Riding the startup rollercoaster
Mentee Founded n.4
We felt hyped by all the things taking shape all around us (as well as from all the black tea). We just had a massive amount of energy during the first few weeks.
Mentee Founded, our publicly shared diary, lets you take a peek behind the scenes of Mentee, an app for sharing skills and meeting new people. It’s written honestly, openly and straight from mind to paper.
Reading this for the first time? Start from the beginning.
Welcome to Mentee Founded!
We rode the hype tsunami, and in short time, we managed to create a wireframe for Mentee app (including all texts, interactions, animations, etc.), write the basic version of a business plan and prepare answers to every question from possible investor we could think of.
Our first app wireframe was very, very basic version. Nevertheless, we were proud of it.
For us, it was groundbreaking — we could finally see how the app will look (almost) and work out the interactions and mechanics of the whole experience.
We ran into a problem — the stream of ideas was so big, that we had to press pause and start pouring our thoughts into a huge document called “Features to build”. Before we did that, our app was getting bigger and filled with features and functions. We needed to think leaner.
We had a few great ideas, a lot of good ones and a handful of bad ones. But even the bad ones were often inspiring, and discussing them led to many good or even great ideas.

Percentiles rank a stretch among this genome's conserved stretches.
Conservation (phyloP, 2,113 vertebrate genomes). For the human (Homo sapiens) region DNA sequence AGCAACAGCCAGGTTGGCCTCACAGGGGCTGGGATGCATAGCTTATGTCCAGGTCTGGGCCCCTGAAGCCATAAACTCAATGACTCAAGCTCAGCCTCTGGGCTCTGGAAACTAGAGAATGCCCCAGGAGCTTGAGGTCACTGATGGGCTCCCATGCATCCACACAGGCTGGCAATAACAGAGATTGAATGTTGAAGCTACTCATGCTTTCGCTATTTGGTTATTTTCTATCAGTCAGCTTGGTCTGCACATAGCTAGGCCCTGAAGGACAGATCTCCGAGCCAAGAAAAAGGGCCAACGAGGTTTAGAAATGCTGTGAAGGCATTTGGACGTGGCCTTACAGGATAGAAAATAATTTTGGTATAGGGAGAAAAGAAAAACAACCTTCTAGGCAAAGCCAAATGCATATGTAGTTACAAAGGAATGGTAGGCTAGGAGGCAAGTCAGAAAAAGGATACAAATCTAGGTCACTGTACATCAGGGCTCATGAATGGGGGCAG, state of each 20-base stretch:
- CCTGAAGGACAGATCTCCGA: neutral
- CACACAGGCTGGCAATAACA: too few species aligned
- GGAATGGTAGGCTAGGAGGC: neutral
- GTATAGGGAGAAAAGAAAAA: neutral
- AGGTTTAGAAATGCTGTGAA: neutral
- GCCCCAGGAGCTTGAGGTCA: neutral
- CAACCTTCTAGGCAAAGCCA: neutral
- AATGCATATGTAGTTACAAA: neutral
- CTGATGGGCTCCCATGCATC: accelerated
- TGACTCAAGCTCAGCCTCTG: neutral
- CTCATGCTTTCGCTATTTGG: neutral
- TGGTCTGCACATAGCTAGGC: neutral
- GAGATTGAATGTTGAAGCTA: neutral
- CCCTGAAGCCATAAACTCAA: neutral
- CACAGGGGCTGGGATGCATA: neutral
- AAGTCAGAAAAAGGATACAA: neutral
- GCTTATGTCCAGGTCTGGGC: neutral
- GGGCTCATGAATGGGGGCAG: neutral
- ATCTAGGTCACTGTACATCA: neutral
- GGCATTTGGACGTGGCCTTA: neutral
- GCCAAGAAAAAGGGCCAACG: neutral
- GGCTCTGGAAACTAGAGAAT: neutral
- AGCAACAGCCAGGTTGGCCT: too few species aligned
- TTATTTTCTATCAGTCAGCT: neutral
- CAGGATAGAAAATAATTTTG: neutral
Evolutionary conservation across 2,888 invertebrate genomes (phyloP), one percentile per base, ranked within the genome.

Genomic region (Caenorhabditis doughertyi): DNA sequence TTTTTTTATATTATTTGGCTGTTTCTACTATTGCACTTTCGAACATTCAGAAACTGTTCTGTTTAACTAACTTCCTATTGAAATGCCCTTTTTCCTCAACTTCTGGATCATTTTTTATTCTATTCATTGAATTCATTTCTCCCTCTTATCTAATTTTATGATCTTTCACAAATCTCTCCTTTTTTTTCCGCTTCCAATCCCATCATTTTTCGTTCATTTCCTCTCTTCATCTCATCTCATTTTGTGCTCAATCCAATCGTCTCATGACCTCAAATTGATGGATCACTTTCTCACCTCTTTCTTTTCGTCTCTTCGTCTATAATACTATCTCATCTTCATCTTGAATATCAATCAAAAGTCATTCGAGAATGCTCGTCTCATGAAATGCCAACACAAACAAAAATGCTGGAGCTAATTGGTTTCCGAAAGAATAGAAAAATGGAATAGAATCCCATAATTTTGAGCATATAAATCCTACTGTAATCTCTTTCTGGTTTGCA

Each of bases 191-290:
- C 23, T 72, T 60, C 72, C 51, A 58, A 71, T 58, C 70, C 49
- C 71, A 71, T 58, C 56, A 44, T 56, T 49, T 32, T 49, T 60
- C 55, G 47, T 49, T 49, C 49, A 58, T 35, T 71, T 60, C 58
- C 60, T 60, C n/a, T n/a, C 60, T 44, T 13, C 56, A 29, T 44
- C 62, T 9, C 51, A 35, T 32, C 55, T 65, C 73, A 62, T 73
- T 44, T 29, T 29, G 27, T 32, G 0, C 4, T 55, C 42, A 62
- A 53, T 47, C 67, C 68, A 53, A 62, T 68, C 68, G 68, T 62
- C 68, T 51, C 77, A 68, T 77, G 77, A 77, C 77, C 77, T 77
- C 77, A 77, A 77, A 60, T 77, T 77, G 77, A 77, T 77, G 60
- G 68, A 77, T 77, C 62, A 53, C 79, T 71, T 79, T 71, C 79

This was one of the most important stages of our journey. We were setting up the groundwork for the years to come. We came up with our vision, our mission, our brand. We were focused on the journey ahead.
It’s easy to be thinking macro at the start when everything is new and fresh, and you are not under the burden of daily executive and problem-solving.
But the beginnings can also be tricky. We quickly started to feel like we are under-qualified. We felt we don’t have enough skills and experience. We battled with insecurity and the fear of the unknown.
Through it all, we still felt confident that we would be able to pull it off.
No matter what, there was always that little voice in our heads (and still is), talking about the past failures, reminding you about the lack of experience/skills/anything else and inviting you to crawl back to your safe place — comfort zone.
You must acknowledge it and then decide to do what you feel is right.
Looking forward, we felt mostly thrilled and impatient to work and move forward. But with that came anxiety as well.
Starting a business brings you an enormous amount of stress.
You can’t be certain about anything (apart from taxes). One day, everything is working and the next, it’s living hell.
We heard the “9 out of 10 startups fail in less than five years” so many times. It’s basically common knowledge by now. But when you are starting a new business, you are entirely sure that yours is the 10th.
Being an entrepreneur requires, among many other things, a bit of naivety and a bit of madness.
You must be okay with it. And you must be okay with the life you choose.
It’s different from almost everybody else. But then again, you are looking for a result different from almost everybody else.
Before we even thought about it, we got hooked on the entrepreneurial lifestyle (though I suspect we were always hooked on it).
When you start burning from within, and you change your priorities, people often can’t wrap their head around it.
For most people working seven days a week, 16 hours per day is nonsense. For us, it became a no-brainer.
The next Mentee Founded will be about the learning process and the different phases of progress. Be sure to follow Mentee to not miss the next piece.
Thanks for reading!
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